Climate change is one of the greatest dangers currently facing the planet. In 2014, the Intergovernmental Panel on Climate Change report warned that without urgent action, global temperatures may rise by over 2°C, causing such wide-ranging consequences as raising sea levels and affecting the quantity and quality of water resources, putting pressure on biological diversity by displacing various species, increasing ocean acidification, and producing more extreme weather patterns.
Without mitigation by governments and individuals, some of these effects may well be irreversible and catastrophic. So, with governments locked in political wrangles as to the best ways to proceed, how can you do your part as a homeowner to help out in the fight against climate change, while saving a bit of money in the process?
On the Home Front
There are many ways that homeowners can take responsibility for their own contribution to climate change. These efforts range from turning off lights when they are not in use and installing solar panels to cut down on electricity consumption, to high-end home insulation to prevent energy loss. Insulation is most often thought of as important in the winter season – particularly for the cold, harsh winters east of the Rockies – but it’s crucial in summer too to slow the flow of heat into the building and stop your air conditioning from being overtaxed, in itself reducing your energy use.
Many of these solutions, despite government subsidies to promote energy efficiency, are fairly expensive. However, there is one possibility that won’t be overly costly and that will produce a visible impact on your carbon footprint and your electricity bills: increasing the albedo of your roofing and sidings.
A Reflection on Albedo
The term albedo is defined as the proportion of the incident light or radiation that is reflected by a surface. It derives from the science of astronomy, where astronomers use it as a measure of the amount of light reflected back from a planet or moon. But albedo is also a useful term right here on Earth, as it’s applicable to man made materials as well as natural ones. For example, the ice caps have very high albedo and reflect a lot of light, whereas the dark slates on your roof probably don’t.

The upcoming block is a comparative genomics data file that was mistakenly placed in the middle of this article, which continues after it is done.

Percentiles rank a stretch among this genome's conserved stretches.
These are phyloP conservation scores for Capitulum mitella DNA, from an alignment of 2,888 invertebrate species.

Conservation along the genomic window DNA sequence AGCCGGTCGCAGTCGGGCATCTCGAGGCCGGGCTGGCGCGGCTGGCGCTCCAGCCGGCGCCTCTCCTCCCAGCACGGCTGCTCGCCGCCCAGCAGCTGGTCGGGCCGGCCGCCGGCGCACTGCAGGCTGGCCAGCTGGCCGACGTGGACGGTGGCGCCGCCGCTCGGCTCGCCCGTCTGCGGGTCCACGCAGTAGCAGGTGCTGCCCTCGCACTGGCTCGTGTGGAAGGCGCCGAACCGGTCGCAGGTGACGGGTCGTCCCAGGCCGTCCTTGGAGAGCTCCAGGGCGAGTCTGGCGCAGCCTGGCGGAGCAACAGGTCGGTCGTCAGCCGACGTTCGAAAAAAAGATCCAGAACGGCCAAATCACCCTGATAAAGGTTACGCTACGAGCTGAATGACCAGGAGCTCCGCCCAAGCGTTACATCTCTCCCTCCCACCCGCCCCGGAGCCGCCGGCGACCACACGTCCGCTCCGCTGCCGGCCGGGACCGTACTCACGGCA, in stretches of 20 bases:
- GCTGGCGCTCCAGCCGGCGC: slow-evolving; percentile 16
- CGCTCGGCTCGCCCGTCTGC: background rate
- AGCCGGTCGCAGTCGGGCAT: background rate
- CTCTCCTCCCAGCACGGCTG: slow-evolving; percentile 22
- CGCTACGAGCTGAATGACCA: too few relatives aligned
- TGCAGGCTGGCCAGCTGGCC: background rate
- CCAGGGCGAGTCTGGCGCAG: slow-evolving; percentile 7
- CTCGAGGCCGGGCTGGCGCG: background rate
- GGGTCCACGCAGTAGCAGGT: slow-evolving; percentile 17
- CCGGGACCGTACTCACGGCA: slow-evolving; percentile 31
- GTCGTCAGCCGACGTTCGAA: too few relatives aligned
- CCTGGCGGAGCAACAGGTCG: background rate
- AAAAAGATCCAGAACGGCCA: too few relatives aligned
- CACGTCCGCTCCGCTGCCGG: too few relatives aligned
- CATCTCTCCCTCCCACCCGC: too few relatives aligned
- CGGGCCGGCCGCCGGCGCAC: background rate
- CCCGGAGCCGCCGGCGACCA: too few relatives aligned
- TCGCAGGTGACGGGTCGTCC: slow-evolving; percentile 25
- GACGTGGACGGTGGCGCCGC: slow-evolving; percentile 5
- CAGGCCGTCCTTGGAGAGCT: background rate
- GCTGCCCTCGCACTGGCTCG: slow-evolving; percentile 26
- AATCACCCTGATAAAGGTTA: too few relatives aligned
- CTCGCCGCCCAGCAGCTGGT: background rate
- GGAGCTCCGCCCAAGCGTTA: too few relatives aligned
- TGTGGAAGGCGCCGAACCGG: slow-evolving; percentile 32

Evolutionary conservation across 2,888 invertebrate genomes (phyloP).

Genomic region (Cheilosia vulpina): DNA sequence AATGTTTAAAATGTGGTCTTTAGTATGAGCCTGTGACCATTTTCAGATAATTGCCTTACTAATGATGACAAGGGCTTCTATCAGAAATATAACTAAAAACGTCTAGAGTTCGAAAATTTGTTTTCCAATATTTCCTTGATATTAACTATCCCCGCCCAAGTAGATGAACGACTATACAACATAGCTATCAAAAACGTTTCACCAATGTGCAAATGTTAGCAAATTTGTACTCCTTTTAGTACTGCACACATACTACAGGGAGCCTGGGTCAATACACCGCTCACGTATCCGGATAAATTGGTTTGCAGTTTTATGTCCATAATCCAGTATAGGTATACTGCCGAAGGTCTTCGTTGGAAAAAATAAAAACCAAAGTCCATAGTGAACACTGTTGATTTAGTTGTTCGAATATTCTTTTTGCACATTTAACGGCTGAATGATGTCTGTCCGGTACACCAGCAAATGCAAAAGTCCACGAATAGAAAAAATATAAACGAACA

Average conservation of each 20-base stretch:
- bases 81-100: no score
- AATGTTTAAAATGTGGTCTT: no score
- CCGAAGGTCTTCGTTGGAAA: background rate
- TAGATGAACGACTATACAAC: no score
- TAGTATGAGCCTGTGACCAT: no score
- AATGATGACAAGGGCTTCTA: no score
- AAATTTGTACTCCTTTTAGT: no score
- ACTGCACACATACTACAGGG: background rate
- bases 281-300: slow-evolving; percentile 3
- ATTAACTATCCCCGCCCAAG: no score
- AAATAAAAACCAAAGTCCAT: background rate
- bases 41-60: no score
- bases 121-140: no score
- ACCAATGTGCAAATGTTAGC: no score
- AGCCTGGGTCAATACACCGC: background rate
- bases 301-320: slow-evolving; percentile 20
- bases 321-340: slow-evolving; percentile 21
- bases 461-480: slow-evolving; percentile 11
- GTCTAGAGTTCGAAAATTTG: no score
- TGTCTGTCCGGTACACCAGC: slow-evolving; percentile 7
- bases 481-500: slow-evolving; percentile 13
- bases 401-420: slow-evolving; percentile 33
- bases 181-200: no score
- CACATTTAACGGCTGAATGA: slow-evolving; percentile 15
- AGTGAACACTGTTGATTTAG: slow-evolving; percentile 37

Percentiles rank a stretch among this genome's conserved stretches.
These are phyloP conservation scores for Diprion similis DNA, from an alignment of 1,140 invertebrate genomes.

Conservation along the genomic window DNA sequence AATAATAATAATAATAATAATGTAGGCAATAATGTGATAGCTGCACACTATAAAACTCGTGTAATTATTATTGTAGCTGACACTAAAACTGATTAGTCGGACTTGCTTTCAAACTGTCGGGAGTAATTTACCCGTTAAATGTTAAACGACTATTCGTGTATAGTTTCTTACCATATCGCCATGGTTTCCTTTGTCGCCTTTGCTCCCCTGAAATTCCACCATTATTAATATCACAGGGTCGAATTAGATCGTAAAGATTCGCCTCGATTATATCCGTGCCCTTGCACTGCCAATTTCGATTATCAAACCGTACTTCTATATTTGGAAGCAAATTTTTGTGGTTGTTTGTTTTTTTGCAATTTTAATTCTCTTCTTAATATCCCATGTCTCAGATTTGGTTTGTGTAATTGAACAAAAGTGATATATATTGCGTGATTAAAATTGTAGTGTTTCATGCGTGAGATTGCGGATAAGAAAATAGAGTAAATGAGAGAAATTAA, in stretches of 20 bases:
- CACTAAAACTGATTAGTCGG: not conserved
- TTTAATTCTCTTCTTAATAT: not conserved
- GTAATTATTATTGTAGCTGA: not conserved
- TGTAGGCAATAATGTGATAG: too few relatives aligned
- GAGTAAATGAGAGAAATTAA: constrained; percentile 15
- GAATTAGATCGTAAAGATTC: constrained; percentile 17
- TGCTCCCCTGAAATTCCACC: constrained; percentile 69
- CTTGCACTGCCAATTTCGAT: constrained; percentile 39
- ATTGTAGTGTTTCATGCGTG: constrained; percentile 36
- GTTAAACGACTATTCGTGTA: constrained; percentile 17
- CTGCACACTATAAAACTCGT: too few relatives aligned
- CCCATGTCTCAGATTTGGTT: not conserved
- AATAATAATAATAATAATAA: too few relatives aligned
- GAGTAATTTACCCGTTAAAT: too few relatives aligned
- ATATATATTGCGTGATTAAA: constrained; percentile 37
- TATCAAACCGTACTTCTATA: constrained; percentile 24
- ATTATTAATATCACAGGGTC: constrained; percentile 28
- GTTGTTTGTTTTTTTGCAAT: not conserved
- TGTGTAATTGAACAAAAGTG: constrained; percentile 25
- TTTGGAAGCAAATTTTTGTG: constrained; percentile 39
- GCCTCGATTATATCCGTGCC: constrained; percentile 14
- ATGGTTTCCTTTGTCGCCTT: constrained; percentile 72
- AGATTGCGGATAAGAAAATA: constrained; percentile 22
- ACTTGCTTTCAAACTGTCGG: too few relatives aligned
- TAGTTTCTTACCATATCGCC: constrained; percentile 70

The problem is that low-albedo materials contribute to climate change by absorbing more light than high-albedo materials, which cause them to warm up and increase the earth’s average temperature. This is what causes the ‘urban heat island’ effect, where densely populated urban areas can have temperatures that are significantly warmer than the surrounding area. What’s more, low-albedo materials in your house will cause the exact problems that both insulation and air conditioning are trying to fix: increasing the amount of heat that flows into the building.
Dark Roofs, Dark Times
If you travel to southern European countries or places like Bermuda, you will see, unlike in more northern climes and in traditional North American architecture, that many of the buildings are more or less uniformly painted white. The long, hot summers and mild winters in these areas led to the adoption of highly reflective coatings for houses, reducing the amount of incident light, and therefore heat, that is absorbed. In Bermuda, the roofs are designed to catch water, of which there is no fresh supply apart from rain. Humans have had experience with white buildings – and reflective pavements – for thousands of years, and recently the adoption of this idea both for reducing energy use and for fighting climate change is coming to the fore.
Even if high-albedo roofs were an “urban-only” thing, it would make a significant difference in energy use during summers. These days, many roofing companies and contractors offer high-albedo siding and roofing for little to no extra cost above that of lower albedo materials. So next time you’re looking for some green technology that won’t break the bank, think about the colour of your siding before you show the colour of your money!
Icebergs breaking off glaciers at Cape York, Greenland – Wikimedia Creative Commons
A satellite composite image of Antarctica – Wikimedia Public Domain
Bermuda white roof – Wikimedia Creative Commons
Guest Author Bio
Steffen is a bilingual (German/English) content writer at 9thCO who likes to speak his mind. He enjoys sharing his thoughts—and there are many—online through blogging and social media. To inspire readers to share their own opinions is one of his ambitions.
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